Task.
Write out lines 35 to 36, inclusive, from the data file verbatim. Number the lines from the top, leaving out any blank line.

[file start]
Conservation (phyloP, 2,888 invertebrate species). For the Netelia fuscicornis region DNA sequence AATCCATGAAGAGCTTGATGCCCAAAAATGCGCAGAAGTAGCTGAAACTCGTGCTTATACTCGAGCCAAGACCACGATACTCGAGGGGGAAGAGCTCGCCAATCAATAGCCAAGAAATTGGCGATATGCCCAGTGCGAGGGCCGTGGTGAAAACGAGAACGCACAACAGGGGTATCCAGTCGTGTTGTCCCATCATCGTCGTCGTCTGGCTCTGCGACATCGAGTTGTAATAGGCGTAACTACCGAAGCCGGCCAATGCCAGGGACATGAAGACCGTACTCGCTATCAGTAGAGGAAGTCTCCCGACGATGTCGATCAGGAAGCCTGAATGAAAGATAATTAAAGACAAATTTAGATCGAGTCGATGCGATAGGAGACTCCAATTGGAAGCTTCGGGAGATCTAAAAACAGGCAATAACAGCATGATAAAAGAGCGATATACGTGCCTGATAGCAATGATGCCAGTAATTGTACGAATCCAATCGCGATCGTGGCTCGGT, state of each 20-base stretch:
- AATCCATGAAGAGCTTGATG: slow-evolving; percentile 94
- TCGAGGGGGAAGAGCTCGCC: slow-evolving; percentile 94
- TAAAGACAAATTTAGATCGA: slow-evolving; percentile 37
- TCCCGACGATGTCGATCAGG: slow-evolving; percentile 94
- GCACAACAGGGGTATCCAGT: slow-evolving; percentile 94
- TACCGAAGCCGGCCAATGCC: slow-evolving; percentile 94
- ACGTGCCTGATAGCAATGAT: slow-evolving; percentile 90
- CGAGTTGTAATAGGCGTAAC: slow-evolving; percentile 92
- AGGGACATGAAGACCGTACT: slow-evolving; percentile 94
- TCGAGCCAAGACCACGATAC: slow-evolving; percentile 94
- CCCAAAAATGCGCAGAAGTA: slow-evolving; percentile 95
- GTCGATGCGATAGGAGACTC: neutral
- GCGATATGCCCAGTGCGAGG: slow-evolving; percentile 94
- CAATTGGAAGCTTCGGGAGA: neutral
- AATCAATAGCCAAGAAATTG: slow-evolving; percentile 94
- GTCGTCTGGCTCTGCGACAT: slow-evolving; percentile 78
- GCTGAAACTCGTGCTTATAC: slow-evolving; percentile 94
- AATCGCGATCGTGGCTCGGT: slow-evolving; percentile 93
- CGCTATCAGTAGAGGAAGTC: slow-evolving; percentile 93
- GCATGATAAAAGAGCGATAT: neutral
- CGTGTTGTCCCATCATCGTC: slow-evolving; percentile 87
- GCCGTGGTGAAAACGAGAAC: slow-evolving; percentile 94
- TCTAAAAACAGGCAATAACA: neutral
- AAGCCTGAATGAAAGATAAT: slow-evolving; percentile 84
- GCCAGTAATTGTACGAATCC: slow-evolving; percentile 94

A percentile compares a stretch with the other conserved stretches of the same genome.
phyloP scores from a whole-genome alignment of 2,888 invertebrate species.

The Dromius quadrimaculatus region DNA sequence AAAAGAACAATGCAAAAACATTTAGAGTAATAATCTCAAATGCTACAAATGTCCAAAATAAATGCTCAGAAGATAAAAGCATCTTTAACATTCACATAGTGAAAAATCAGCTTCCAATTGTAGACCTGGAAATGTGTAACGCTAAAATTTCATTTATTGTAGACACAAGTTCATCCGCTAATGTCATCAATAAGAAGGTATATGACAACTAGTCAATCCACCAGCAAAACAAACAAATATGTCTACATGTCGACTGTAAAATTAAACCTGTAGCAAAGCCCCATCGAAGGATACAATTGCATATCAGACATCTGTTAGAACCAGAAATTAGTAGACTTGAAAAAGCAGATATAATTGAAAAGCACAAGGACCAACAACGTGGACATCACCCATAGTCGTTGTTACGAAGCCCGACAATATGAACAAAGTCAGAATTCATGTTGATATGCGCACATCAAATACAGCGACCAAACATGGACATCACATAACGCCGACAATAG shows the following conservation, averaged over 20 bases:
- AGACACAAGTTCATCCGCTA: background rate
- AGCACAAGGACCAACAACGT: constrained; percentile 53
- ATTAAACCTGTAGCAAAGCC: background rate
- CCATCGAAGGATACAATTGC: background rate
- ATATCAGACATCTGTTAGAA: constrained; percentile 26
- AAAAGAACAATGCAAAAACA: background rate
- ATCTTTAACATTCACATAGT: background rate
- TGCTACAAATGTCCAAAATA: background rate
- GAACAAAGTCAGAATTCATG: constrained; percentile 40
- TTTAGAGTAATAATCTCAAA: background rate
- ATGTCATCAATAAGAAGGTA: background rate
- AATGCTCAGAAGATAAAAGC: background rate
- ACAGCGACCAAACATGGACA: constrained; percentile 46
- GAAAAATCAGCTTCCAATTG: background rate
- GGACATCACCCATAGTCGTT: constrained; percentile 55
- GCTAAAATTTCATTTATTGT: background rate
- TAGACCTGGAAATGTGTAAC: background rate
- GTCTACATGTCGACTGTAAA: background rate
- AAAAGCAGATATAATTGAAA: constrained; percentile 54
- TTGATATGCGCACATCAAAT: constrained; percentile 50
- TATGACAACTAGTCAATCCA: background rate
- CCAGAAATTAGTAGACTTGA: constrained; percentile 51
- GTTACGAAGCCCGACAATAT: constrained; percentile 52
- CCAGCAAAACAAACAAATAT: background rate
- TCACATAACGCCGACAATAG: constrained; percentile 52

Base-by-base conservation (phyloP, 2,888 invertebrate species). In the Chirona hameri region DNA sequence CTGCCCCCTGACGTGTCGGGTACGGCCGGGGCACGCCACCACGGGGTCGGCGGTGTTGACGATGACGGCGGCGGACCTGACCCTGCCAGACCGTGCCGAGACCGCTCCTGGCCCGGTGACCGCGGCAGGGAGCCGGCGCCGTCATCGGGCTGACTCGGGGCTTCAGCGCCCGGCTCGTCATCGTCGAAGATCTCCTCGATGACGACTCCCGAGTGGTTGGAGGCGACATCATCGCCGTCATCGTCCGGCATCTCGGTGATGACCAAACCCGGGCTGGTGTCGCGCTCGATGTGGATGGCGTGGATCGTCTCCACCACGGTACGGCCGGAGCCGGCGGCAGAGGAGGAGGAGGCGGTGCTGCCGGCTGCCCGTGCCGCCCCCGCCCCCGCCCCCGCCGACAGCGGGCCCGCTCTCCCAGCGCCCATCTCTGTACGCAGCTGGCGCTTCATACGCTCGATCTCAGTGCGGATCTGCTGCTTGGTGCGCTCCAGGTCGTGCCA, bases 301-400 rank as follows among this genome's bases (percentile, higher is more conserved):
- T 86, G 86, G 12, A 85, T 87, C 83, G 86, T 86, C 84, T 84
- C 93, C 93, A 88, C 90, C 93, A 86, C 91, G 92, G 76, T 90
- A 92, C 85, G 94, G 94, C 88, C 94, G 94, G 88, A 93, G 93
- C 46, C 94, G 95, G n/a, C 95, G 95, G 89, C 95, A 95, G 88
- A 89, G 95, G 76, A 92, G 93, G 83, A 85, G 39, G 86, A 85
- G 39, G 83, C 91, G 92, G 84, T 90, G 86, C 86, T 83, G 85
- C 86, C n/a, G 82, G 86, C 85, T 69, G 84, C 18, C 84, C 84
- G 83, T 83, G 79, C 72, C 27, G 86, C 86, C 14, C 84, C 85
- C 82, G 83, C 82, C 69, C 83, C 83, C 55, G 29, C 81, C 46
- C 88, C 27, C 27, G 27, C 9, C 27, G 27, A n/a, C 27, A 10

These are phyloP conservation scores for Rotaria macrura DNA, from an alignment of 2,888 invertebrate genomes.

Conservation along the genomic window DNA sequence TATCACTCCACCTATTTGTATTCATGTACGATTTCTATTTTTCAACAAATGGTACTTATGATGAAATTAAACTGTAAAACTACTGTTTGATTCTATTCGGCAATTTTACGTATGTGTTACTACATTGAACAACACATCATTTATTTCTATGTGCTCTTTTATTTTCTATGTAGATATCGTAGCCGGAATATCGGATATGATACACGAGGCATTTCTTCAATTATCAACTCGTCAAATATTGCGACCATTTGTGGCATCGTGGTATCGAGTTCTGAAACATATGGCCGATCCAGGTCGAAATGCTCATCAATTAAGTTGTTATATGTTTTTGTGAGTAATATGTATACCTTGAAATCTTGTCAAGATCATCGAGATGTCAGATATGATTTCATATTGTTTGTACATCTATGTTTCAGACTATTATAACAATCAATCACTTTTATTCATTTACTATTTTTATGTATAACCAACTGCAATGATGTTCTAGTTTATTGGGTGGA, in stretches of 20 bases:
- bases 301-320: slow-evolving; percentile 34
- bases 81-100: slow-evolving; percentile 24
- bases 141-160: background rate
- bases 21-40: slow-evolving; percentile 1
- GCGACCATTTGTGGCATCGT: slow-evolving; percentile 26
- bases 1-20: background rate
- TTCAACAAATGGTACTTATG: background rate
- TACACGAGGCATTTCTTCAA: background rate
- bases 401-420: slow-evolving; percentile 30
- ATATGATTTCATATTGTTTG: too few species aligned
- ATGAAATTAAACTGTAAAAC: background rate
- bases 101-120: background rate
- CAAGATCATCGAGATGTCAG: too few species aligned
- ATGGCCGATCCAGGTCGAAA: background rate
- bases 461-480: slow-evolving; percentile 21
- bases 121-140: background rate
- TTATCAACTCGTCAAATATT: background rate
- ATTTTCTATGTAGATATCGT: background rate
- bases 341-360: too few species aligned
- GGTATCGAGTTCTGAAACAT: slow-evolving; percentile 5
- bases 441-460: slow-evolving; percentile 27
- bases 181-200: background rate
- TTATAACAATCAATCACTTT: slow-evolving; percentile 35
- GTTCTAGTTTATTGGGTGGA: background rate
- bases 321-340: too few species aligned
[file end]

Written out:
- AAAAGAACAATGCAAAAACA: background rate
- ATCTTTAACATTCACATAGT: background rate